Saying Goodbye to a Hero

Over the weekend we said goodbye to a dear friend. Rob Restuccia lost his 6-month battle against pancreatic cancer, but he never gave up the fight for health equity and justice. We pay tribute to his leadership, commitment and legacy. His life and work inspire us all. Continue reading

Short-Term Health Plans Sold Through Out-of-State Associations Threaten Consumer Protections

The expansion of short-term policies has raised concerns that they may be deceptively marketed, with some sellers leading consumers to believe they are buying a comprehensive policy when they are not. While twenty-four states have sought to regulate short-term plans, their efforts may be undermined by a loophole that allows the policies to be sold through out-of-state associations – a practice we found to be quite common. Continue reading

It’s All About the Rating: Touted “Benefits” of Association Health Plans Ignore Key Facts

A recent Washington Post article touted the emergence of association health plans under recent Trump administration rules, noting their lower cost and generous benefits. But the truth is more complicated, as CHIR experts Kevin Lucia and Sabrina Corlette point out, noting that AHPs often rely on medical underwriting and low “teaser” rates to lure new members. As a result, history is littered with insolvencies and even fraud connected to these arrangements. Continue reading

Complacency Slows Aggressive Approaches to Health Care Cost Containment: A View from Three Markets

Consolidation among hospitals and physician practices is driving a steady rise in health care costs. Employers who purchase insurance and the payers that negotiate on their behalf have a limited set of tools available to counter providers’ demands, but they have also displayed a complacency that has allowed prices to rise with little resistance. In a post for the Health Affairs blog, Sabrina Corlette, Jack Hoadley, and Katie Keith share findings from a series of market-level case studies on responses to provider consolidation. Continue reading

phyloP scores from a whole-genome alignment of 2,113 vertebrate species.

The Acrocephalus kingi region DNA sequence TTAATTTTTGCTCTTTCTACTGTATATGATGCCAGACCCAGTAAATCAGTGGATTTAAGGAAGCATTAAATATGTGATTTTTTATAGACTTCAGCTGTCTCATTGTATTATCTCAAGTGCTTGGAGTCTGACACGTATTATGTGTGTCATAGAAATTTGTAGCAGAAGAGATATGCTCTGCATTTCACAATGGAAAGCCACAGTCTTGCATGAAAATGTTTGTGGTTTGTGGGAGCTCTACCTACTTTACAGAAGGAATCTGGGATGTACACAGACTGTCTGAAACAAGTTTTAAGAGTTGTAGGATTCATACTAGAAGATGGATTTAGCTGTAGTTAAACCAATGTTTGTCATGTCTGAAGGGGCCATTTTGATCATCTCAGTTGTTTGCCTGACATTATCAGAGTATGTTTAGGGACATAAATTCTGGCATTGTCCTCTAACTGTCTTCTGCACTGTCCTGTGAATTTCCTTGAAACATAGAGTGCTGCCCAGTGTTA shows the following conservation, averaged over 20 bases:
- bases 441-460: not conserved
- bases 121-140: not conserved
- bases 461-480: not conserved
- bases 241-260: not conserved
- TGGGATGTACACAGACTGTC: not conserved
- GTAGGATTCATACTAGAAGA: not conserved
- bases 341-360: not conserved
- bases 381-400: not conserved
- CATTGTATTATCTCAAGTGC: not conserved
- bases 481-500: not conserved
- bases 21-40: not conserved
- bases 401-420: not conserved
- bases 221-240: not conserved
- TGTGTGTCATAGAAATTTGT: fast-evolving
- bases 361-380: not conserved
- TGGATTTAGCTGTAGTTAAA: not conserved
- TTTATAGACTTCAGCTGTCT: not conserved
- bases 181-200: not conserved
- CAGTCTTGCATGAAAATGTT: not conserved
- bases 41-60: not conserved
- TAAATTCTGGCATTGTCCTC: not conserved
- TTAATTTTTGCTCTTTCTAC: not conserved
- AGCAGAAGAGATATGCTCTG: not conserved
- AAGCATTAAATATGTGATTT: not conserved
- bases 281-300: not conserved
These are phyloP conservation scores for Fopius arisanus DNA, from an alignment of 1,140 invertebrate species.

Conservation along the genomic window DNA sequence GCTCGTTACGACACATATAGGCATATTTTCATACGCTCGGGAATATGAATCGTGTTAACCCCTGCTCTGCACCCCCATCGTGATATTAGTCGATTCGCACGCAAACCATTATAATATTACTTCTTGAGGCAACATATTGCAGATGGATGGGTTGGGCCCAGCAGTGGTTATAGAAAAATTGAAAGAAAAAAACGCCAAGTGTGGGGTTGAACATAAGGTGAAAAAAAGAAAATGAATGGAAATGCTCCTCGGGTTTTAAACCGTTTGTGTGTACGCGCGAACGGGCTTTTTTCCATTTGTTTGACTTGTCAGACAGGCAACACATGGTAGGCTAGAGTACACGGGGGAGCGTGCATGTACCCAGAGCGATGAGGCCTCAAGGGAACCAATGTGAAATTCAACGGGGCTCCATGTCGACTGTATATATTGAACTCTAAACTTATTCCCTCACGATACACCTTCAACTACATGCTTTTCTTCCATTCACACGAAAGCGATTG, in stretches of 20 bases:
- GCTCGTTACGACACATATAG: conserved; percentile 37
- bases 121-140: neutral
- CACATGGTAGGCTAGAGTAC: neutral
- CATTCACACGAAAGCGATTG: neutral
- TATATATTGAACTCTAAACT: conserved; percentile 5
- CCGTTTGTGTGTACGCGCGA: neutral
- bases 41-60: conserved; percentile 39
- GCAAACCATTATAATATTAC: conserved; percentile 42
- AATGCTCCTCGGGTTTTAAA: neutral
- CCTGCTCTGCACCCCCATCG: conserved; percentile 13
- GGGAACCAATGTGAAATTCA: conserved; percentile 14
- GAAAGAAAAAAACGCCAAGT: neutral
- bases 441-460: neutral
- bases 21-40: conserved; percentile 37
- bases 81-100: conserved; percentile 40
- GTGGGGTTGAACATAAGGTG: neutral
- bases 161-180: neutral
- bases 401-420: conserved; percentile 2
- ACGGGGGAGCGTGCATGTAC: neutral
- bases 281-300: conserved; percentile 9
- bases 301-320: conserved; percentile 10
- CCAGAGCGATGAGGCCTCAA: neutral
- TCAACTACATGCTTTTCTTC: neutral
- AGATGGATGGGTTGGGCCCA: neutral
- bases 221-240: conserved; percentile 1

Texas Court Ruling Throws Future of ACA’s Pre-existing Condition Protections, Coverage Gains into Doubt

A district court judge in Texas has issued a ruling that could throw close to one-fifth of the U.S. economy into chaos and upend health care for millions. While the case over the future of the Affordable Care Act wends its way through the courts, CHIR takes a moment to think about what the decision could mean for the consumers and families for whom the law has been a literal lifeline. Continue reading

State Insurance Department Consumer Alerts on Short-Term Plans Come Up Short

Open Enrollment for 2019 has ended in most states, but consumers are sure to be bombarded with sales pitches for alternative insurance products well beyond the December 15th deadline. Short-term plans are often marketed as lower-priced substitutes for ACA-compliant coverage, even though they cover far less. Since the Trump administration lowered federal guardrails on short-term plans, it has become particularly important for state insurance departments to highlight the limitations of these products. CHIR looked at insurance department websites to see what information was available for consumers regarding short-term plans. Continue reading

In the Wake of New Association Health Plan Standards, States are Exercising Authority to Protect Consumers, Providers, and Markets

States have begun to respond to the Trump administration’s new rules for association health plans with a wide range of regulatory strategies. In their latest post for the Commonwealth Fund’s To the Point blog, CHIR researchers analyzed how states are using their authority to set association health plan standards and protect consumers, providers, and their markets. Continue reading